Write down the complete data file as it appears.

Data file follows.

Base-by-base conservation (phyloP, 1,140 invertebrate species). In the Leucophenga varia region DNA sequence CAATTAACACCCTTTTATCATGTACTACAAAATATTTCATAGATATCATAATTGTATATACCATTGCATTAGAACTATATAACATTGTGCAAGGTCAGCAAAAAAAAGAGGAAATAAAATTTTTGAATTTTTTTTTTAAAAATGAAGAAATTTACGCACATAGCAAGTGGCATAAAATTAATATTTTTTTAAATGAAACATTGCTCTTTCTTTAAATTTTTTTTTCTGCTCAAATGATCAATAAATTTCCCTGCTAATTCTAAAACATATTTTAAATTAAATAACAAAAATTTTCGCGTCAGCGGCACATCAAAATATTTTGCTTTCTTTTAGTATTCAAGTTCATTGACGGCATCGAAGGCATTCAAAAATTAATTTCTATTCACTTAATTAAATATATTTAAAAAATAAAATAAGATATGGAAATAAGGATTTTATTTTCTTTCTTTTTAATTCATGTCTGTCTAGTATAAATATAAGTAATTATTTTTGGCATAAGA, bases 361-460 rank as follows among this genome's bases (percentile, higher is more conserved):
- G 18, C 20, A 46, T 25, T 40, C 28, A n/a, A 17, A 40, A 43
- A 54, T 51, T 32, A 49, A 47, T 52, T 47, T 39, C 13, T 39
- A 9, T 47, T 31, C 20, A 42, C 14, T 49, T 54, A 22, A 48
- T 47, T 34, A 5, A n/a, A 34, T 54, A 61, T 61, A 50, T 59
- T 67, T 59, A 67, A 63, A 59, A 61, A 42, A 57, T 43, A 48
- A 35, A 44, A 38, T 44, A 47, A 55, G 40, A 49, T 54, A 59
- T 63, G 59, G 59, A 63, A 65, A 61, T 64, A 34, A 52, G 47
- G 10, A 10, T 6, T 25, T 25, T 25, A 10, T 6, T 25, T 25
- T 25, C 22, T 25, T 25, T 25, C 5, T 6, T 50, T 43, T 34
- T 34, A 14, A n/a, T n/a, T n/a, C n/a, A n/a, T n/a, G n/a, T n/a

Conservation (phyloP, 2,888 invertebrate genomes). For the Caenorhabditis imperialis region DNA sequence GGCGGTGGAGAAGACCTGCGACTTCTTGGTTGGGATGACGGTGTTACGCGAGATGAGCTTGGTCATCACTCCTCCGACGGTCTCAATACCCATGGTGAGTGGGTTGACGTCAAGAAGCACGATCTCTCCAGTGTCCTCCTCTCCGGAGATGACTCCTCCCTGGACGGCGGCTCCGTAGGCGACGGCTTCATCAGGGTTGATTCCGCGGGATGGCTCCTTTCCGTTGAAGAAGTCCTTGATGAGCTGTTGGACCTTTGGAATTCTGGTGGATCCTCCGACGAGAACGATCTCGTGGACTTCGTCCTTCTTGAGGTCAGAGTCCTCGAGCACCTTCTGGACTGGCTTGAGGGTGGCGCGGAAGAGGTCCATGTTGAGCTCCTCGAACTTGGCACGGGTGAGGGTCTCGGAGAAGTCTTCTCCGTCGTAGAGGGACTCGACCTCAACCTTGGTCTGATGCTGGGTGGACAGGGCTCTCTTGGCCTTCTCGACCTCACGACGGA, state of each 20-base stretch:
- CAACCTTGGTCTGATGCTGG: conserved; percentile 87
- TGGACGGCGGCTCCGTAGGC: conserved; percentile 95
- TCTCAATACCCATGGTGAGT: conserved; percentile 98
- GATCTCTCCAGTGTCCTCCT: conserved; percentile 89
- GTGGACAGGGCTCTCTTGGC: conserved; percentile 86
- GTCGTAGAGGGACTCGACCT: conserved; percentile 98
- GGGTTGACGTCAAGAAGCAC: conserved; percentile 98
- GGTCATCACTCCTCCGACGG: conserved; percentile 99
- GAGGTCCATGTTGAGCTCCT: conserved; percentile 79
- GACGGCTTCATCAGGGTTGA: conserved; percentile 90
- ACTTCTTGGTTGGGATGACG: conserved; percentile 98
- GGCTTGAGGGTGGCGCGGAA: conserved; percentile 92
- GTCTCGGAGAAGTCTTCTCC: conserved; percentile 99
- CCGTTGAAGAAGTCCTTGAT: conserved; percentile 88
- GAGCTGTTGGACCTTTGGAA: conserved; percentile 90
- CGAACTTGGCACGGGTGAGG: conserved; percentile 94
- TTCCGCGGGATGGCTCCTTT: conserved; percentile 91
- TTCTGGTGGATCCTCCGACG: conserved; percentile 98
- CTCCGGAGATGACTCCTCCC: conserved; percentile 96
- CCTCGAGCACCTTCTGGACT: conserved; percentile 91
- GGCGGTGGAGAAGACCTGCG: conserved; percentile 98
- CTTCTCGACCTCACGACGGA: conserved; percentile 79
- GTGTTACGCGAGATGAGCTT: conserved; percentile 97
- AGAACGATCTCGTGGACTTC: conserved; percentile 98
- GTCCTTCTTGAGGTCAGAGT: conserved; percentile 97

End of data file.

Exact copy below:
Base-by-base conservation (phyloP, 1,140 invertebrate species). In the Leucophenga varia region DNA sequence CAATTAACACCCTTTTATCATGTACTACAAAATATTTCATAGATATCATAATTGTATATACCATTGCATTAGAACTATATAACATTGTGCAAGGTCAGCAAAAAAAAGAGGAAATAAAATTTTTGAATTTTTTTTTTAAAAATGAAGAAATTTACGCACATAGCAAGTGGCATAAAATTAATATTTTTTTAAATGAAACATTGCTCTTTCTTTAAATTTTTTTTTCTGCTCAAATGATCAATAAATTTCCCTGCTAATTCTAAAACATATTTTAAATTAAATAACAAAAATTTTCGCGTCAGCGGCACATCAAAATATTTTGCTTTCTTTTAGTATTCAAGTTCATTGACGGCATCGAAGGCATTCAAAAATTAATTTCTATTCACTTAATTAAATATATTTAAAAAATAAAATAAGATATGGAAATAAGGATTTTATTTTCTTTCTTTTTAATTCATGTCTGTCTAGTATAAATATAAGTAATTATTTTTGGCATAAGA, bases 361-460 rank as follows among this genome's bases (percentile, higher is more conserved):
- G 18, C 20, A 46, T 25, T 40, C 28, A n/a, A 17, A 40, A 43
- A 54, T 51, T 32, A 49, A 47, T 52, T 47, T 39, C 13, T 39
- A 9, T 47, T 31, C 20, A 42, C 14, T 49, T 54, A 22, A 48
- T 47, T 34, A 5, A n/a, A 34, T 54, A 61, T 61, A 50, T 59
- T 67, T 59, A 67, A 63, A 59, A 61, A 42, A 57, T 43, A 48
- A 35, A 44, A 38, T 44, A 47, A 55, G 40, A 49, T 54, A 59
- T 63, G 59, G 59, A 63, A 65, A 61, T 64, A 34, A 52, G 47
- G 10, A 10, T 6, T 25, T 25, T 25, A 10, T 6, T 25, T 25
- T 25, C 22, T 25, T 25, T 25, C 5, T 6, T 50, T 43, T 34
- T 34, A 14, A n/a, T n/a, T n/a, C n/a, A n/a, T n/a, G n/a, T n/a

Conservation (phyloP, 2,888 invertebrate genomes). For the Caenorhabditis imperialis region DNA sequence GGCGGTGGAGAAGACCTGCGACTTCTTGGTTGGGATGACGGTGTTACGCGAGATGAGCTTGGTCATCACTCCTCCGACGGTCTCAATACCCATGGTGAGTGGGTTGACGTCAAGAAGCACGATCTCTCCAGTGTCCTCCTCTCCGGAGATGACTCCTCCCTGGACGGCGGCTCCGTAGGCGACGGCTTCATCAGGGTTGATTCCGCGGGATGGCTCCTTTCCGTTGAAGAAGTCCTTGATGAGCTGTTGGACCTTTGGAATTCTGGTGGATCCTCCGACGAGAACGATCTCGTGGACTTCGTCCTTCTTGAGGTCAGAGTCCTCGAGCACCTTCTGGACTGGCTTGAGGGTGGCGCGGAAGAGGTCCATGTTGAGCTCCTCGAACTTGGCACGGGTGAGGGTCTCGGAGAAGTCTTCTCCGTCGTAGAGGGACTCGACCTCAACCTTGGTCTGATGCTGGGTGGACAGGGCTCTCTTGGCCTTCTCGACCTCACGACGGA, state of each 20-base stretch:
- CAACCTTGGTCTGATGCTGG: conserved; percentile 87
- TGGACGGCGGCTCCGTAGGC: conserved; percentile 95
- TCTCAATACCCATGGTGAGT: conserved; percentile 98
- GATCTCTCCAGTGTCCTCCT: conserved; percentile 89
- GTGGACAGGGCTCTCTTGGC: conserved; percentile 86
- GTCGTAGAGGGACTCGACCT: conserved; percentile 98
- GGGTTGACGTCAAGAAGCAC: conserved; percentile 98
- GGTCATCACTCCTCCGACGG: conserved; percentile 99
- GAGGTCCATGTTGAGCTCCT: conserved; percentile 79
- GACGGCTTCATCAGGGTTGA: conserved; percentile 90
- ACTTCTTGGTTGGGATGACG: conserved; percentile 98
- GGCTTGAGGGTGGCGCGGAA: conserved; percentile 92
- GTCTCGGAGAAGTCTTCTCC: conserved; percentile 99
- CCGTTGAAGAAGTCCTTGAT: conserved; percentile 88
- GAGCTGTTGGACCTTTGGAA: conserved; percentile 90
- CGAACTTGGCACGGGTGAGG: conserved; percentile 94
- TTCCGCGGGATGGCTCCTTT: conserved; percentile 91
- TTCTGGTGGATCCTCCGACG: conserved; percentile 98
- CTCCGGAGATGACTCCTCCC: conserved; percentile 96
- CCTCGAGCACCTTCTGGACT: conserved; percentile 91
- GGCGGTGGAGAAGACCTGCG: conserved; percentile 98
- CTTCTCGACCTCACGACGGA: conserved; percentile 79
- GTGTTACGCGAGATGAGCTT: conserved; percentile 97
- AGAACGATCTCGTGGACTTC: conserved; percentile 98
- GTCCTTCTTGAGGTCAGAGT: conserved; percentile 97